‘The Kentucky Cycle’ is a dark portrait of murder, revenge and land-grabbing in America’s past

10/29/2012 11:03 AM

05/16/2014 8:07 PM

I’d waited a long time – much too long, really – for a Kansas City theater company to stage Robert Schenkkan’s tragic historical epic, “The Kentucky Cycle.”

The wait is over, thanks to the Metropolitan Ensemble Theatre, which is tackling the monumental work and dishing it up to audiences in the intimate confines of the MET. The results are impressive, even if the Sunday matinee looked a little rough around the edges.

Schenkkan’s play spans the years 1775 to 1975 while focusing on a homestead in eastern Kentucky and the families who fight each other for possession – against the Cherokee, against each other and, eventually, against the coal companies. Schenkkan divided the work, which claimed the 1992 Pulitzer Prize, into two parts. Each runs about three hours.

Part 1, which began performances last weekend, concludes at the end of the Civil War. There’s no denying the work’s power. Plays of this scope are rare in the theater. The story moves constantly, sometimes with the speed of a freight train.

Viewers can legitimately criticize the piece for melodramatic plotting and character transformations that happen with breathtaking swiftness. But if you take the long view, you’ll see a compelling show that grabs you by the lapels and forces you to watch and think. This is a play that simply will not be denied.

Director Karen Paisley stages the show on a long plank floor with a platform at one end and seating areas on either side. Projections appear on a screen above the platform, providing the title and date of each episode and sometimes translations of Cherokee dialogue.

She’s assembled some 30 actors (including Paisley, who plays a supporting role in the final section of Part 1), a number you’re not likely to see on any stage in Kansas City outside the Lyric Opera.

As written and directed, each sequence demands dominant performances from specific actors. In the first two episodes that job falls to Matt Leonard, who plays Michael Rowen, an Irish indentured servant and practiced killer. Leonard is a riveting presence, delivering an assured and remarkably nuanced performance as a man willing to do anything for a piece of land.

In the opening sequence, “Masters of the Trade,” set in 1775, we see him murder a Scottish gun-runner, kill a young accomplice and betray a band of Cherokee with whom he’s ostensibly trading. In “The Courtship of Morning Star,” set in the following year, he kidnaps a Cherokee woman (Manon Halliburton) to take as his wife, but it’s less courtship than enslavement.

In “The Homecoming” the action moves to 1792. Michael is now played by the grizzled Scott Cordes and Leonard assumes the role of Patrick, the son of Michael and Morning Star. Cordes, as we’ve come to expect, gives us an expansive performance that the intimate confines of the MET can barely contain. He enters in a blustering mode, returning from a trip to Louisville with a slave, Sallie (Sherri Roulette-Mosley), with whom he plans to produce slave offspring to work his land.

But the sequence is dominated by Halliburton as the now-middle-aged Morning Star. Her performance as an embittered mother who wants to make sure her son gets his rightful inheritance is simply electrifying. Morning Star sees a chance for her own happiness if Michael would obligingly drop dead but ultimately she gets more than she bargained for.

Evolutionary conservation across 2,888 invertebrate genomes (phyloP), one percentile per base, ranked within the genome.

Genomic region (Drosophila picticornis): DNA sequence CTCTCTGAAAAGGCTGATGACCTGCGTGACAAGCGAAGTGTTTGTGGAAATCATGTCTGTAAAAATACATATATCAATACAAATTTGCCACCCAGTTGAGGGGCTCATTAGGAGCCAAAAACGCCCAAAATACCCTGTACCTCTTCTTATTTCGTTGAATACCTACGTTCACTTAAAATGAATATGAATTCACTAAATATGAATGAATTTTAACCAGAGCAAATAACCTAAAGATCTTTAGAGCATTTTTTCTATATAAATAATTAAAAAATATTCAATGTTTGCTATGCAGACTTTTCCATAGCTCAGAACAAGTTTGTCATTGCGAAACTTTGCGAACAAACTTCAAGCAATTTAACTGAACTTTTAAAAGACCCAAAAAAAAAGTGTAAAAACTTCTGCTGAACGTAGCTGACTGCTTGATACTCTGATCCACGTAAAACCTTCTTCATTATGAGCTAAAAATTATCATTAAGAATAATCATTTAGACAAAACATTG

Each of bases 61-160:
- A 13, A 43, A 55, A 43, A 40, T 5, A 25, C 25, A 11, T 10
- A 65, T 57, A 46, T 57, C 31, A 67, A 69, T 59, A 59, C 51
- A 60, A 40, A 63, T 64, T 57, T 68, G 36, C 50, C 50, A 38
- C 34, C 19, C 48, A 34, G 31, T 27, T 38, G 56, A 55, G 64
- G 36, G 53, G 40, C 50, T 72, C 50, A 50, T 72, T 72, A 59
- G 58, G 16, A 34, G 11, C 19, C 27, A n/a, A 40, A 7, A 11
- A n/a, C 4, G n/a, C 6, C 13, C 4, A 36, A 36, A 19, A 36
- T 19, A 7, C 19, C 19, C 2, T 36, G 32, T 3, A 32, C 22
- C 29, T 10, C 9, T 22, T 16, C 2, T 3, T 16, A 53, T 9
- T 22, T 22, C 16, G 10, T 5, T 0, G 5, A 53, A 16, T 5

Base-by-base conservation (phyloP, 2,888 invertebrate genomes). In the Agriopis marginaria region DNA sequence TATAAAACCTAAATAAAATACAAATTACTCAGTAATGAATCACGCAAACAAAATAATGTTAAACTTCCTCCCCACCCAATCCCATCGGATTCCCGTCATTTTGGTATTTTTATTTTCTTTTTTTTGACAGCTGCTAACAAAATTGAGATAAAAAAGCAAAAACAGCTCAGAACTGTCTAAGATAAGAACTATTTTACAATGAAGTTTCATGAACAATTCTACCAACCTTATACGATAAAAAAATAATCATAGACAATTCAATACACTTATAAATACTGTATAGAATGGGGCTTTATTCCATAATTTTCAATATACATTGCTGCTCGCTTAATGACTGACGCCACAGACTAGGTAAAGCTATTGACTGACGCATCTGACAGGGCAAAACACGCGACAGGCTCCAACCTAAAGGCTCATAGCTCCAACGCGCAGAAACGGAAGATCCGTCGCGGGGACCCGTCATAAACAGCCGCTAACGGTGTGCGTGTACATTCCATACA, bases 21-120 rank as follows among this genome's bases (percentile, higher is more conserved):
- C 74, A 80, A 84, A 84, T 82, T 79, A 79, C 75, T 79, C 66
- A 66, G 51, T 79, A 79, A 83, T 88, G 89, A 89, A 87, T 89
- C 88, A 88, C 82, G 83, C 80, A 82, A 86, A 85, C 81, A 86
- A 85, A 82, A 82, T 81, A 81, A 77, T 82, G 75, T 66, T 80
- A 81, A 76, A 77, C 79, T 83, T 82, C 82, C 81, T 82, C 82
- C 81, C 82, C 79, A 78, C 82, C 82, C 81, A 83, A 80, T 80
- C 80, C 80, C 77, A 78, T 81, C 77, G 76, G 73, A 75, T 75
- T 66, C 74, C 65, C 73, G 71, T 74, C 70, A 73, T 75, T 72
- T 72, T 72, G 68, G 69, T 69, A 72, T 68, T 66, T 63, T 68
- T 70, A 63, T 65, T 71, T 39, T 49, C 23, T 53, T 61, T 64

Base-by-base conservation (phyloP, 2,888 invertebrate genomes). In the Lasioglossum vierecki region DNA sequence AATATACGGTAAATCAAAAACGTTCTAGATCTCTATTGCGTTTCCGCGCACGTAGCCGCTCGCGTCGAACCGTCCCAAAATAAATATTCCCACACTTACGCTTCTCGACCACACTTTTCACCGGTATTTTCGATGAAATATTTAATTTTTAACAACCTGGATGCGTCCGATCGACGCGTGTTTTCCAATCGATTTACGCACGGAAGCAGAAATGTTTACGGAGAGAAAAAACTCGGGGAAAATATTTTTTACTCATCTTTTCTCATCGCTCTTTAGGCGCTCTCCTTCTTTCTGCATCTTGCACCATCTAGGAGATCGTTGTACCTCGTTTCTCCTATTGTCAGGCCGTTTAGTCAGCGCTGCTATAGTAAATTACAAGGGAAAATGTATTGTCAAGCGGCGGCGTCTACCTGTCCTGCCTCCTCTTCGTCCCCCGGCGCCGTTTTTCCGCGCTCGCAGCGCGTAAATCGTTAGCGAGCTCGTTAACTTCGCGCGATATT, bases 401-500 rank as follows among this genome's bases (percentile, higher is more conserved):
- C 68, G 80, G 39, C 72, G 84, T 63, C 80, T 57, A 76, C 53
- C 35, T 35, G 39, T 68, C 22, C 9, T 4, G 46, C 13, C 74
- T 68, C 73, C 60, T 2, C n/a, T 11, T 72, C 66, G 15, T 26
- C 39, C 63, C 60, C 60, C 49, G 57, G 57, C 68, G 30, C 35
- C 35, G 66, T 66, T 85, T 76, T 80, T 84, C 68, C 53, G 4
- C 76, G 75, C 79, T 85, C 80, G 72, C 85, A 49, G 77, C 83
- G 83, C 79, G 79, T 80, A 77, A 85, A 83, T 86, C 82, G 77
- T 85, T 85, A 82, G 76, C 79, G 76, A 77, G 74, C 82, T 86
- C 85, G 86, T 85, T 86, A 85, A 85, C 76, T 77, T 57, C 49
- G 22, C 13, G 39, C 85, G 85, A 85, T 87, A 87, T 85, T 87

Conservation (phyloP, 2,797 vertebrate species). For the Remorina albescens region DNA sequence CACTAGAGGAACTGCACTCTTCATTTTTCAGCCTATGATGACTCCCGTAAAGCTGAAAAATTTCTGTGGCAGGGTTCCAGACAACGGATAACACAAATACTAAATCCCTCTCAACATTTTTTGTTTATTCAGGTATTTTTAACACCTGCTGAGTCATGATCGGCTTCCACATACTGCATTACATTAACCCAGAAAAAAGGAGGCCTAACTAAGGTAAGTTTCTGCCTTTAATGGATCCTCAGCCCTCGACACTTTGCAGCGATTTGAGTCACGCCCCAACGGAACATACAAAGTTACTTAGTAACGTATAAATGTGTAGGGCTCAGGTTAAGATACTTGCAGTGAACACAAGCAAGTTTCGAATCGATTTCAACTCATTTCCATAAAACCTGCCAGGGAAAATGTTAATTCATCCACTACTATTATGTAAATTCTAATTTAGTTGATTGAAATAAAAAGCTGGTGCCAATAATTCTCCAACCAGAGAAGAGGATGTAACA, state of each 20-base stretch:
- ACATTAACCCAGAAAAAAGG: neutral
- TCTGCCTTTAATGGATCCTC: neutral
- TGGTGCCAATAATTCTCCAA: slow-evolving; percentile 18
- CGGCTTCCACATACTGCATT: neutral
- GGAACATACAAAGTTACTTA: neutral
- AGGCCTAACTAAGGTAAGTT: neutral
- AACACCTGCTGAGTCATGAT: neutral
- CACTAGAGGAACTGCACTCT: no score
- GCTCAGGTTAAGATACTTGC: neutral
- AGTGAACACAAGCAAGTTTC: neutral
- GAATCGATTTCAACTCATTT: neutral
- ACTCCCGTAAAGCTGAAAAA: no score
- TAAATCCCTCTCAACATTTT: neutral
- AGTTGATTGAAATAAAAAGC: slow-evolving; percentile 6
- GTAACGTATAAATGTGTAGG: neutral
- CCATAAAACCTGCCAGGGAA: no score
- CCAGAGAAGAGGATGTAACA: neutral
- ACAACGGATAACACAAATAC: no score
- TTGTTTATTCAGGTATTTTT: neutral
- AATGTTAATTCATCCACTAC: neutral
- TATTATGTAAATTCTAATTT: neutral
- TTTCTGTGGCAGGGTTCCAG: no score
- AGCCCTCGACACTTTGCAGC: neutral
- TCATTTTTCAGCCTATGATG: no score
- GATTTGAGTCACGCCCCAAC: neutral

One of the fatalities in this sequence is Joseph Talbert (Bob Paisley), the father of Patrick’s future wife Rebecca (Jessica Franz), and the killing sets in motion a blood feud between the Talberts and Rowens that will span generations.

By 1819, the year of “The Ties That Bind,” Patrick (now played by Cordes) has expanded his land holdings but has gone bankrupt. He has two sons Zack and Zeke (Kyle Dyck and Wil Andrews-Weiss) and Sallie has a son named Jessie (Sean Hollinger). Most of the scene depicts a court hearing called by a visiting judge to satisfy the demands of Jeremiah Talbert (Coleman Crenshaw), who has bought up Patrick’s loans from the failed Bank of Kentucky.

The result is the abject subordination of Patrick, who is reduced from landowner to sharecropper in the course of thirty minutes. Zack, disgusted that his father would sell Sallie and Jessie to help pay his debts, leaves home. Zeke stays and tells his broken father that they need to be patient, because one day they and the Talberts will “settle up.”

The promised is fulfilled in “God’s Great Supper,” when Jed Rowen (Jordan Fox), Zeke’s son, executes a plan for revenge at the outbreak of war in 1861. He accompanies Richard Talbert (Bob Paisley) to fight the Yankees and looks for the time and place to “settle up.” That he does.

There are moments when too much is demanded of the audience’s imaginative powers, such as a sequence on a ferry in which the river is represented only by sound effects of waves splashing against the craft. Director Paisley strives for a balance between imagined walls and trees and literal realism, including real gunfire and bloody wounds. For the most part, this approach works.

Some of the smaller performances stand out. Andy Penn as Taskwan, the leader of the Cherokee band, is impressive – as is the handling of the translated Cherokee dialogue. Bill Pelletier as Judge Goddard delivers a memorable performance, hammy but thoughtful. Roulette-Mosley plays her only speech for all its worth and Chris Roady is effective as the gun-runner Earl Tod. Fox, an actor I’ve never seen before, commands the stage as Jed.

The MET has a history of tackling material that may be just beyond its artistic capabilities and this show gets pretty loose-jointed at times. Nonetheless, it’s an achievement. And it represents a level artistic ambition other theaters would do well to emulate.

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